Over in Europe, GDP in the EU grew by a scant 0.2% in the last quarter ended September while the European Union Commission cut its forecasts for growth and inflation, warning that the worst is still to come for the euro zone economy. The Commission said growth will stay sluggish through 2021, at a forecast 1.2% with inflation to stay around 1.3%, well below the ECB's 2% target, with just a scant 0.7% in France and 0.3% in Italy.
Christine Lagarde now heads the ECB. She has lambasted Germany, the Netherlands, and other EU countries for not running a looser fiscal policy. Expect the ECB to continue to accelerate QE.
Over the last decade, rates in some countries have been cut to 0% or negative percent where quantitative easing was initiated through almost every fixed income asset available. In 2018, the central banks tried to unwind QE. Markets reacted badly. In December 2018, Fed Chair Powell reversed course and gave the markets what they wanted- more QE. The month of December 2018 was the low for major U.S. exchanges. Other central banks had no choice but to follow the same course, driving their balance sheets to record levels.
Lagarde says the ECB should boost their fiscal spending, using their budget surpluses to fund investments that would help stimulate the economy. But given the current state of the economy, this is one of the last things that central banks and governments can do to spur some growth. If that does not work, we move on to helicopter money. It seems central bankers are willing to send rates to even more negative levels if it means kicking the can on a global, populist uprising. Indeed, Lagarde noted, "We should be happier to have a job than to have our savings protected."
Meanwhile, US debt has grown from $19 trillion to $22 trillion under Trump, despite his election promises of going to bring the US budget deficit down 'bigly'.Adding insult to injury as concerns global growth, agreement between the U.S. and China on trade issues appeared to be closing in on the first phase of a deal, but that was an illusion, and the countries have disappointed numerous times, so material progress could still be a long way off if both countries continue to play hard ball. China could play the waiting game of seeing whether or not Trump is re-elected in 2020 while Trump could see his reelection as secure thus demand more than China is willing to give.
Will exponential-growth technologies save the day or at least mitigate the depths of the next recession? Stay tuned.
Silver + Gold Junior Miners
The gold/silver ratio is the amount of silver it takes to purchase one ounce of gold. If the ratio is 50 to 1, that means, at the current price, you could use 50 ounces of silver to buy one ounce of gold. The ratio spiked this past summer to 95.11. It currently sits at 83.2, thus silver is still well undervalued relative to gold. The long-term average ratio is about 50 which on today's gold price would suggest close to $30 for silver. Meanwhile, gold is enjoying a strong bull run as a consequence of QEndless. Yes, gold has had a sharp pullback this week but as a consequence of false hopes of a first round truce in the U.S.-China trade war. Washington pushed back on China's claims about an imminent trade truce. 1x SLV and its 3x variant USLV for the less risk averse are two great ways to capitalize on the silver bull.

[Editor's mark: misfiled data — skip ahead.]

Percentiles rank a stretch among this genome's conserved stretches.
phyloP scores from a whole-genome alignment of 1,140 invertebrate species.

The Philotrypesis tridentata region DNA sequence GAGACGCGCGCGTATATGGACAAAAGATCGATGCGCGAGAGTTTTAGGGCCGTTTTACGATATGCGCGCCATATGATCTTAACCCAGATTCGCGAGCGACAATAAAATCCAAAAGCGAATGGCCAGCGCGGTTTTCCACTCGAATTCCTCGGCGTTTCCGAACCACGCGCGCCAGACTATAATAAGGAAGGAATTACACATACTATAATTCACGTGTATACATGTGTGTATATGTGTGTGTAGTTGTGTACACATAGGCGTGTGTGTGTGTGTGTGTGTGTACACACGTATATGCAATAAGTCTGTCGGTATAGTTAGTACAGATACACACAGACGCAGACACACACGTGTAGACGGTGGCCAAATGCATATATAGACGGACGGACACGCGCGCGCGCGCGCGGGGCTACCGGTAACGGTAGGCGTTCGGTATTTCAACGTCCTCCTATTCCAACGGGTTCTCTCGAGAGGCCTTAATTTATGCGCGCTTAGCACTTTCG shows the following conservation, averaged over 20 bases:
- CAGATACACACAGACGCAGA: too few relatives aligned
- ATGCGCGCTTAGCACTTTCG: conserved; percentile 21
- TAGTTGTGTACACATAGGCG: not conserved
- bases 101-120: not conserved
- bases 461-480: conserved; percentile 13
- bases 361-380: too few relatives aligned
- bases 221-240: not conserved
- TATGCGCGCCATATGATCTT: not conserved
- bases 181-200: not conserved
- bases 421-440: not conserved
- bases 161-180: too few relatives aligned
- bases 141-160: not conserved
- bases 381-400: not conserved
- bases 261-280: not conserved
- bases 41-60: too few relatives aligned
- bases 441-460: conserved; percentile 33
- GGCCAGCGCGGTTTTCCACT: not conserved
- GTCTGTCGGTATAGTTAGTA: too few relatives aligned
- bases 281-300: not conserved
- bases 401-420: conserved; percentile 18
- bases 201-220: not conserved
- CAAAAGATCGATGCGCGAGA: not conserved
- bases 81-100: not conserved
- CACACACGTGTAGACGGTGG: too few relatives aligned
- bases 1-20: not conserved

Meanwhile, gold junior miners (as well as gold miners) both highly correlate to the price of gold. Since gold is bullish, gold junior miners is bullish too. When we finally get a recession, stocks will be hit hard while the fear trades such as gold, silver, and bitcoin will flourish. The Great Recession of 2008 showed that while everything including gold dropped sharply in price, gold was the first back to old highs by early 2009. The best real estate also bounced back to old highs in late 2009/early 2010. This time, bitcoin should also stand to gain. Billionaire investor Paul Tudor recently told Bloomberg that gold has everything going for it right now.
A number of publications have suggested that gold junior miners currently pose the greatest upside in the gold market for fundamental reasons. While it is true that some junior mining companies have jumped far greater than the gains made in gold itself, such companies often carry serious risk in addition to being typically of the microcap or penny stock variety where gap down risk is pronounced. It is far better to use junior gold miner ETFs such as 1x GDXJ and 3x JNUG whose risk is spread across many companies.
As gold ETF GLD goes higher, it should pull gold miners and junior gold miners along with it as it has done in the past.